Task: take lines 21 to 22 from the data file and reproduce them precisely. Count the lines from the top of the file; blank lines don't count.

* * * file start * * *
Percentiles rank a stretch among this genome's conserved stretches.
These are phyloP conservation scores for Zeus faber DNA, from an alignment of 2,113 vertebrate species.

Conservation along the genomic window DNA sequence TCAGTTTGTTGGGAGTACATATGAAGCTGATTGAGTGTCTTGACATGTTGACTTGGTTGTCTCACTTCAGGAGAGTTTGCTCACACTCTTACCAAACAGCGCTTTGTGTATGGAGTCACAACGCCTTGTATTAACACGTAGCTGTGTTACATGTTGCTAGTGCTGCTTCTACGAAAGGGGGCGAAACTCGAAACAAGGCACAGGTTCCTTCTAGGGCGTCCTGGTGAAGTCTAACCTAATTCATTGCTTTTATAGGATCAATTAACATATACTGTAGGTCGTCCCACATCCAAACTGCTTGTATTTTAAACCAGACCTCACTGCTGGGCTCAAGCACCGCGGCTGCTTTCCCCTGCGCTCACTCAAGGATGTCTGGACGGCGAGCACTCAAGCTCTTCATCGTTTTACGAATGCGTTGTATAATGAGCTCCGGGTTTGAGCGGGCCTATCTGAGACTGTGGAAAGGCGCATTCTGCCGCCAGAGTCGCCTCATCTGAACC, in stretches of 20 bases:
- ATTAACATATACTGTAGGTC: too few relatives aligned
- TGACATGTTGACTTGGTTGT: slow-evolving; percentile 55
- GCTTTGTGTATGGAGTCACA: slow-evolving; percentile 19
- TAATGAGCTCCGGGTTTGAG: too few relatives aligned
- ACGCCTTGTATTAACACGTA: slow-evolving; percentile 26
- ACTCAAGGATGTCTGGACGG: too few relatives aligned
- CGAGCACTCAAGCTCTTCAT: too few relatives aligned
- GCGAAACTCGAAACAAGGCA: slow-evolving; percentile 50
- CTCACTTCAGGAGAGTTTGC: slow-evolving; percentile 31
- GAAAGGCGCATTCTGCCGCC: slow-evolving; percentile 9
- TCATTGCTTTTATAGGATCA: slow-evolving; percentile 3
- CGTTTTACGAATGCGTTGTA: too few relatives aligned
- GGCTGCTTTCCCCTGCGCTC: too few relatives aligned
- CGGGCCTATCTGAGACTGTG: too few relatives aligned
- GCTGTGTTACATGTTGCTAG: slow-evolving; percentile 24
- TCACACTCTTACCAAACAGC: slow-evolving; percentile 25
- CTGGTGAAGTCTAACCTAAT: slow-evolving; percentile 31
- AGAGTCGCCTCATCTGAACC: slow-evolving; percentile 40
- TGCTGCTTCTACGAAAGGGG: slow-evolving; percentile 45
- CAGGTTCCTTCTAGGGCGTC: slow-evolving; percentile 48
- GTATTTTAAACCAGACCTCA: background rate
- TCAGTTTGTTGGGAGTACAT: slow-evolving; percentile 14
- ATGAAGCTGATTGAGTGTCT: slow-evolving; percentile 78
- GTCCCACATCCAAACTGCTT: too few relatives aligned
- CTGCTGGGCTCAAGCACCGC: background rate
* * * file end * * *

- AGAGTCGCCTCATCTGAACC: slow-evolving; percentile 40
- TGCTGCTTCTACGAAAGGGG: slow-evolving; percentile 45